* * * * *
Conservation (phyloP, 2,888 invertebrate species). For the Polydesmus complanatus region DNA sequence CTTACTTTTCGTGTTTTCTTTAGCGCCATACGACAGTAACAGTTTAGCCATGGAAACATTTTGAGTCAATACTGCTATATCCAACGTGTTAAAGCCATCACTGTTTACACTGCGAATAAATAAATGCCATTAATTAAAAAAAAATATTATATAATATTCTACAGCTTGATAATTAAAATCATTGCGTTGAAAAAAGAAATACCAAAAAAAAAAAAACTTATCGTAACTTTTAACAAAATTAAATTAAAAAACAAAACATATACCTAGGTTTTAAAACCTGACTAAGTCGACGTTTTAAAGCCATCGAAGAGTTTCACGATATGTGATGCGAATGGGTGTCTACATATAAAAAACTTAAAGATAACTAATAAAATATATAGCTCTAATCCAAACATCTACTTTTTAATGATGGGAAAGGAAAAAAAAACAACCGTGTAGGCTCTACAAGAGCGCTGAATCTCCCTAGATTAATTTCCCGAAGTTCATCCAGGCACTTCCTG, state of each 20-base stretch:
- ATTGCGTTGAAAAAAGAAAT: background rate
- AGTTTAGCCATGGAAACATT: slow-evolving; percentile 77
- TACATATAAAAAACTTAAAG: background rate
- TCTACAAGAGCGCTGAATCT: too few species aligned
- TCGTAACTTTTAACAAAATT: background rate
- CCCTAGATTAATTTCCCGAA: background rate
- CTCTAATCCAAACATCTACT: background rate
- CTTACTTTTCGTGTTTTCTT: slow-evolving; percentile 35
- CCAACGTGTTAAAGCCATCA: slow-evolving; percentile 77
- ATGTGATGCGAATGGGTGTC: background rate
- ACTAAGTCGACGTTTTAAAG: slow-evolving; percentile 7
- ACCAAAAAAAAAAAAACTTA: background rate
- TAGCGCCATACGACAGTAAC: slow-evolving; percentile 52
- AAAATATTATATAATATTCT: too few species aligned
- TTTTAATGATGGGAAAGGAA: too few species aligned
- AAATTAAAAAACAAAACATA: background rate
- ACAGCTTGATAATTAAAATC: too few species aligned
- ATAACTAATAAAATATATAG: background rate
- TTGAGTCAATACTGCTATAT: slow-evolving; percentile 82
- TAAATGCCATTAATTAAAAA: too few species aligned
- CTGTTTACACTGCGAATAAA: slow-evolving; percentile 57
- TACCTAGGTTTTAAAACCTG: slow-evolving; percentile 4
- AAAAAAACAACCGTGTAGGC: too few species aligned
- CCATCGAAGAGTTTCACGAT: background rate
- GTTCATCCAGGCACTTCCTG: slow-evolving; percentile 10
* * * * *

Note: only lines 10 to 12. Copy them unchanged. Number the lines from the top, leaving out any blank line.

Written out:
- CCAACGTGTTAAAGCCATCA: slow-evolving; percentile 77
- ATGTGATGCGAATGGGTGTC: background rate
- ACTAAGTCGACGTTTTAAAG: slow-evolving; percentile 7